Claire is nearing 30 and at a low point in her life. Her fiance has just left her, and she has maxed out her credit cards to afford the apartment they rented together in New York City. Claire's only option is to move back home with her parents in Philadelphia, but she's not the first of her siblings to return to the family nest. Her socially challenged older sister, Martha, already lives there, and her younger brother, Max, is quick on their heels as unforeseen circumstances will soon find him living in the basement with his bride-to-be, Cleo. With a house full of adult children, parents Weezy and Will are left to wonder where they went wrong and when they might have an empty nest again. VERDICT Close's sophomore effort (after her acclaimed and best-selling Girls in White Dresses) is a well-written family drama in which all the characters keep moving forward, but not all loose ends are completely and neatly tied. This is sure to please fans of women's fiction dealing with family like the works of Jodi Picoult and Kristen Hannah. [See Prepub Alert, 10/8/12.]-Karen Core, Detroit P.L. (c) Copyright 2013. Library Journals LLC, a wholly owned subsidiary of Media Source, Inc. No redistribution permitted.
(c) Copyright Library Journals LLC, a wholly owned subsidiary of Media Source, Inc. No redistribution permitted.
Review by Kirkus Book Review
Close, whose first novel (Girls in White Dresses, 2011) romped with recent college grads newly on their own, focuses here on two sisters on the cusp of 30, both torn between independent womanhood and lingering dependence on parents. Claire Coffey has no investment in her nondescript (as in never described) job at an unnamed nonprofit, no social life now that her engagement has been broken by mutual consent, and a negative cash flow now that her ex-fiance has moved out of their shared Manhattan apartment. The only way she sees out of her debt is to move back in with her parents in Philadelphia: supermaternal Weezy and slightly removed Will (Close's men never rise above sketches). Claire's sister Martha, older by less than a year, is already there. She has lived at home and seen an increasingly frustrated therapist ever since having a breakdown during her first job as a certified nurse years ago. Soon, Claire has a dull temp job and a guy to hook up with: her hottie crush in high school, who conveniently just got dumped by his fiancee and is living with his parents too. An insecure underachiever, Claire is the typical cute, witty heroine readers know will land on her feet. But less attractive, i.e. slightly overweight, Martha, who has always been needy and socially off-kilter, steals the novel. After years managing a J.Crew, she has taken a first step back toward nursing with a job as an elderly man's caregiver, but whether she'll take a second step remains questionable. The friction between the sisters is palpable and real. Less believable is the subplot concerning younger brother Max, who moves home with his gorgeous, sensitive but very pregnant college girlfriend, Cleo; Close evades explaining why they decide to have the baby. Nothing unexpected happens, but the novel sings in the small moments when its women express uncomfortable truths, undercurrents of sibling resentment and parental disappointment, which usually remain unspoken. An unassuming but far from vacuous domestic comedy, perfect for the beach or a long plane trip.]] Copyright Kirkus Reviews, used with permission.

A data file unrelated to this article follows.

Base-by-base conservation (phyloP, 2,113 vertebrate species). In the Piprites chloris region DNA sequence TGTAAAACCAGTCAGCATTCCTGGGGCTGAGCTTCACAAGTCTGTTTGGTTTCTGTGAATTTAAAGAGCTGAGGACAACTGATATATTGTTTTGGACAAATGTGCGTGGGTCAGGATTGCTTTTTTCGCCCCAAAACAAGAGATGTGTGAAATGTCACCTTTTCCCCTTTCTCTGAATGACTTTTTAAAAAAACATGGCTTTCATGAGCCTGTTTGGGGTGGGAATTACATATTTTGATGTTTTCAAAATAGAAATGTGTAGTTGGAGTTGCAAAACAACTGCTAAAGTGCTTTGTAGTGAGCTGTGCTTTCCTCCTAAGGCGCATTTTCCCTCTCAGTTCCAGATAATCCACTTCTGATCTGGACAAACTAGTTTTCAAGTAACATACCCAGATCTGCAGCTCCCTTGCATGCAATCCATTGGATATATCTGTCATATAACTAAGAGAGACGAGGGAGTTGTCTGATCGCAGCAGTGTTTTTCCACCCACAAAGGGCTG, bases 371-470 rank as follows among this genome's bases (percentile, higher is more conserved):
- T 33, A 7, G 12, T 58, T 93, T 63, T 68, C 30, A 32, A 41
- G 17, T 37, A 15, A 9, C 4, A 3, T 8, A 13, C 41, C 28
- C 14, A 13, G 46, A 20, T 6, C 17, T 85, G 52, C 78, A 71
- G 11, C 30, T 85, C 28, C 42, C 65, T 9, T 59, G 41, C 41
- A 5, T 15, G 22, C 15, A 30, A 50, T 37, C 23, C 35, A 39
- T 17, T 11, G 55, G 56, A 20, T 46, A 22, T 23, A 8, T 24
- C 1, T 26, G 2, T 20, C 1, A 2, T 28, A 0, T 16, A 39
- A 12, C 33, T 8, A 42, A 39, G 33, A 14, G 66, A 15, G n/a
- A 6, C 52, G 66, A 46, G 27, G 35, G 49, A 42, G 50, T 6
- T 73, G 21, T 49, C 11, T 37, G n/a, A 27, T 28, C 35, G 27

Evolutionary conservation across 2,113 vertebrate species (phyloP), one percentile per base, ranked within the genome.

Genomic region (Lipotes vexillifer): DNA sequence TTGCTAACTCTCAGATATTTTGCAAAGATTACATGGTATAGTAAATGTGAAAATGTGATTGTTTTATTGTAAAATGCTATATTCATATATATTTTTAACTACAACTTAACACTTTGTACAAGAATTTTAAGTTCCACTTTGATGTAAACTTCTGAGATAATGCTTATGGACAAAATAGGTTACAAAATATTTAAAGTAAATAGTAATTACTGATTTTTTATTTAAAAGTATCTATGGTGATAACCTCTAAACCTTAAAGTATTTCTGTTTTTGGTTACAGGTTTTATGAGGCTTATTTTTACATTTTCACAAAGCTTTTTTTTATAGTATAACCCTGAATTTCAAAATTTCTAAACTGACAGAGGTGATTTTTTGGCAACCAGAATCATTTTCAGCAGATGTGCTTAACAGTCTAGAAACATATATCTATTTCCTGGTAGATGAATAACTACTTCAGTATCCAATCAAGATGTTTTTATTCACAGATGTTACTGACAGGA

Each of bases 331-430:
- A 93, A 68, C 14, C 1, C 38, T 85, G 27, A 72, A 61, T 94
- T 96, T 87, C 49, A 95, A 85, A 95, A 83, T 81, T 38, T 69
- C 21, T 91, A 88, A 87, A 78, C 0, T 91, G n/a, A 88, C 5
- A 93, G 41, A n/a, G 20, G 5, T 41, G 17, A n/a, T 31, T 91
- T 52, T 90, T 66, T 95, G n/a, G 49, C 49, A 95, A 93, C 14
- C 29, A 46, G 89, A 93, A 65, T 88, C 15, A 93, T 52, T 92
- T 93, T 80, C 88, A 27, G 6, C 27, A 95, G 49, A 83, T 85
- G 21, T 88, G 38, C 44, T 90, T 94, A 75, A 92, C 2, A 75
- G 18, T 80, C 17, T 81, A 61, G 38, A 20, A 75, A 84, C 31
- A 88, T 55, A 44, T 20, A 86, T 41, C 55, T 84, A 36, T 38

Copyright (c) Kirkus Reviews, used with permission.